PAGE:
Bullshit again. You know what you were doing.

Who is Marion?

And what does that have to do with you misrepresenting other people on purpose in a fake news manner?

Michael

Marion was the little girl Hickman murdered.

--Brant

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Rand lacked many common sensibilities. That's why her two great novels need to be deconstructed and reconstructed for the human world we all live in. Such was completely beyond her and why she never transitioned Atlas Shrugged. She created that world and never left it. The terrible and great power of her Magnum Opus is tremendously seductive.

What's fascinating esthetically about Atlas is how it's painting by the numbers, but that only makes it even greater. Qua painting that's impossible; it's less than mediocre.

In conclusion, Atlas is incomplete. However, iIt's not any kind of dead end except to dead brains.

--Brant

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1 hour ago, Brant Gaede said:

Marion was the little girl Hickman murdered.

Brant,

Thank you. It's been a while since I have read that part of Rand's journals.

(And, of course, Marion had nothing to do with Jesus except both were victims of torture and murder, especially for what I was writing about. I mean, come on. Jeeeezus... :) )

btw - People who know me personally know I have a problem with names. I just can't get them to stick like other people seem to. I need a lot of repetitions, situations, and emotion and then I remember. It's hell when reading certain novels. Often I need to make character lists as I go along. Especially if the names are not well presented. (Thank God for the Internet. Man does it help with people like me who have a problem remembering names.)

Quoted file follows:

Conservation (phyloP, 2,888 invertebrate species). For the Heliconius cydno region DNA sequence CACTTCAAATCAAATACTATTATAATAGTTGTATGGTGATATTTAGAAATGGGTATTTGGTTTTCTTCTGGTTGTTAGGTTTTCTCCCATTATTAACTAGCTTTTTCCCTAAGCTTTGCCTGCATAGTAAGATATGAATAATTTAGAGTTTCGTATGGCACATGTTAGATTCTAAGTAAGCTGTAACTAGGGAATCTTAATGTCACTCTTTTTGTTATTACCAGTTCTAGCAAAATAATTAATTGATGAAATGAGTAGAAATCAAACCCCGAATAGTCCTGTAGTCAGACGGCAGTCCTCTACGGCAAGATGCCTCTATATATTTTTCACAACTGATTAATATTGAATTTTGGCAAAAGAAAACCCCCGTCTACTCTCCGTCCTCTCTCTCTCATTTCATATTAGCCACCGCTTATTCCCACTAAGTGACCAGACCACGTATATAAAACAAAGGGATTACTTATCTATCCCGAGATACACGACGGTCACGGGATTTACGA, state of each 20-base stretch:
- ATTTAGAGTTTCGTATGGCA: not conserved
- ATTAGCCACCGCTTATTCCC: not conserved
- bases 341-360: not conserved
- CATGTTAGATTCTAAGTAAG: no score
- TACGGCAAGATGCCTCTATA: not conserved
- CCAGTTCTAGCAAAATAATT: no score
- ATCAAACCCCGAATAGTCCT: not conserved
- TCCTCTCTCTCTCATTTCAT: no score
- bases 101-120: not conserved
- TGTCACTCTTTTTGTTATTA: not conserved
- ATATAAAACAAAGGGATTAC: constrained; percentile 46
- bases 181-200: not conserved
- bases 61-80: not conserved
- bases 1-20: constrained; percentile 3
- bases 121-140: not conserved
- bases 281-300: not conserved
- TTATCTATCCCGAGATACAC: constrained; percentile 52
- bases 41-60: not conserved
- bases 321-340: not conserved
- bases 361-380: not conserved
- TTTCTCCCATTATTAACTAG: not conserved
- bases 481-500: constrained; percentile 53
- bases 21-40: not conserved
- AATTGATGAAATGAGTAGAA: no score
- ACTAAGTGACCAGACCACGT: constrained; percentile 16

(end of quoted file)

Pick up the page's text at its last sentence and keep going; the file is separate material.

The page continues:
As a tangent, about a month ago, I read Elegy For a Soprano by Kay Nolte Smith because it was supposed to be a roman à clef about Ayn Rand. (This was a form of writing very popular back then, especially in the potboilers of Harold Robbins.) I didn't find Rand present in Smith's book except in some overly broad outlines of the deceased opera soprano, Vardis Wolf, and a small group of insiders around her called the Wolf Pack. I did find the 1982 Chicago Tylenol potassium cyanide poisonings clearly depicted, though, without mention of the brand. (Elegy was published in 1985.) This was when several people bought Tylenol off the shelf and died from taking it because potassium cyanide had been added to the capsules. (Guess how the soprano died in the beginning of the book? If you guessed taking a pain pill laced with cyanide, you win the cigar. :) )

It's not a bad book, but the way Smith writes, it's hell to keep up with the names. She likes to write two or three pages of backstory or story without saying who the main person of the scene is, then throw in the name in an offhand manner after you, the reader, have gone in a coma after giving up on trying to keep up. :) I definitely used a character sheet for that one. I had to reread several passages just to know who was doing or saying what.